Post by joeg9100 on Thu Jun 02, 2011 2:43 pm

    HI Bob,

    I have some other questions about the ST 120. I would really like to get one of these in the future but I don't like the tube rectifier at all. They should have used 2 of them, but again I dislike tube rectifiers because of the wasted energy. That said I am a little leery of using a solid state rect. since the voltage drop of the RT tube will end up on the B+ Line though out the amplifier circuits. It may be good for the output power but what about the filters? bias on driver stages Ect ? Then throw in a high line AC condition (we get 120+ here all the time) You could end up stressing the circuits too much. My guess is about 35 to 50 volts extra from the rectifier and this could easily erase any design margin left for surges ect.
    I was thinking if you could buy the kit without the power transformer you could get one from Hammond with A slightly less Plate winding voltage. It may cost 150 or so. Then you could just wire the existing tube socket with diodes for a couple of bucks and be done with the situation once and for all. I'm not too worried about the quick turn on for plate voltage as I have never seen an issue with it either on tube TVs (70s) or modern audio tube amps like the one I have now.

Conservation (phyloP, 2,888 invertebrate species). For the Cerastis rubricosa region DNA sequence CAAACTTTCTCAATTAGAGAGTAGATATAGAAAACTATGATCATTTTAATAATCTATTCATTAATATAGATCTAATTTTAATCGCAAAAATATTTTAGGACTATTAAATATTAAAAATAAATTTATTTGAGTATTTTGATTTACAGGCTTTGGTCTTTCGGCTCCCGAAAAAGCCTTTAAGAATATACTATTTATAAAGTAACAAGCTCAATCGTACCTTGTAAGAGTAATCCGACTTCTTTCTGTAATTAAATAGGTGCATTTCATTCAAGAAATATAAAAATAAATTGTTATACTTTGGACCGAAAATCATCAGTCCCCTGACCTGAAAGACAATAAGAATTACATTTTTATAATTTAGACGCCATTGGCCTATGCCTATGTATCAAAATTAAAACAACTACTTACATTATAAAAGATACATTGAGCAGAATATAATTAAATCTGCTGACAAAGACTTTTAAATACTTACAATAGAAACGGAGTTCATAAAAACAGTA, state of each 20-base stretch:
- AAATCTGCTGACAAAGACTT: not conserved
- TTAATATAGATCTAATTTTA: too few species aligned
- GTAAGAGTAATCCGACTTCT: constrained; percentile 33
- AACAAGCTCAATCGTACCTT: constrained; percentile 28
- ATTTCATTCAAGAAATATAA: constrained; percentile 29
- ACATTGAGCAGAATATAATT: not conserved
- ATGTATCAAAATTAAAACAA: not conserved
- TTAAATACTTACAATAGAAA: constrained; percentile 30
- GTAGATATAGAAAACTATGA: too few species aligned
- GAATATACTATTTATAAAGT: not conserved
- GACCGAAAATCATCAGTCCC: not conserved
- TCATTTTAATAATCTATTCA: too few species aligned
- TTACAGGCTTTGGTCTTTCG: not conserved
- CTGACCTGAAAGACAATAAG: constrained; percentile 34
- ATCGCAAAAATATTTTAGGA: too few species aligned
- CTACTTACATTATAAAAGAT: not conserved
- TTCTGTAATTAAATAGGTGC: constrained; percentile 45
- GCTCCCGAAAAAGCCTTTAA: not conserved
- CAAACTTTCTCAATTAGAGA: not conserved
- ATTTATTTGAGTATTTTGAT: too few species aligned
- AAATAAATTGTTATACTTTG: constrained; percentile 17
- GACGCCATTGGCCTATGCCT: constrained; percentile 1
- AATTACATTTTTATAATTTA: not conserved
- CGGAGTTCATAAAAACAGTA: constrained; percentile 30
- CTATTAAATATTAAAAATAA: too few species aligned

I don't want to do like the engineer did for the CS3 version of just burning power in a regulator circuit but that would be a solution too just an ugly one.

    What has been your experience using solid state rectifiers in these amplifiers? is there enough margin not to worry about high line conditions? Sorry about all the questions but I am new here and have not had time to read everything.

    Thanks in advance

    Joe

    Bob Latino
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    Re: Tube amps get pretty warm - especially in the summer (photo)

    Post by Bob Latino on Thu Jun 02, 2011 2:55 pm

    Hi Joe,

    The Weber WZ68 works just fine in the ST-120. The B+ is about 500 - 510 volts with the Weber at 120 volts in and the amp works just fine at that voltage. The Weber has a short 3 to 5 second delay built in until the full B+ comes up. This has proven to be enough. The quad cap is 550 volt rated (600 volt surge) and no one (to my knowledge) has ever lost one of the 550 volt quad caps. The amp is sold only with the power transformer that normally comes with it.

    If you get 120+ volts where you are then you could run the ST-120 amp off a 6 to 10 amp variac and set your variac for 120 volts.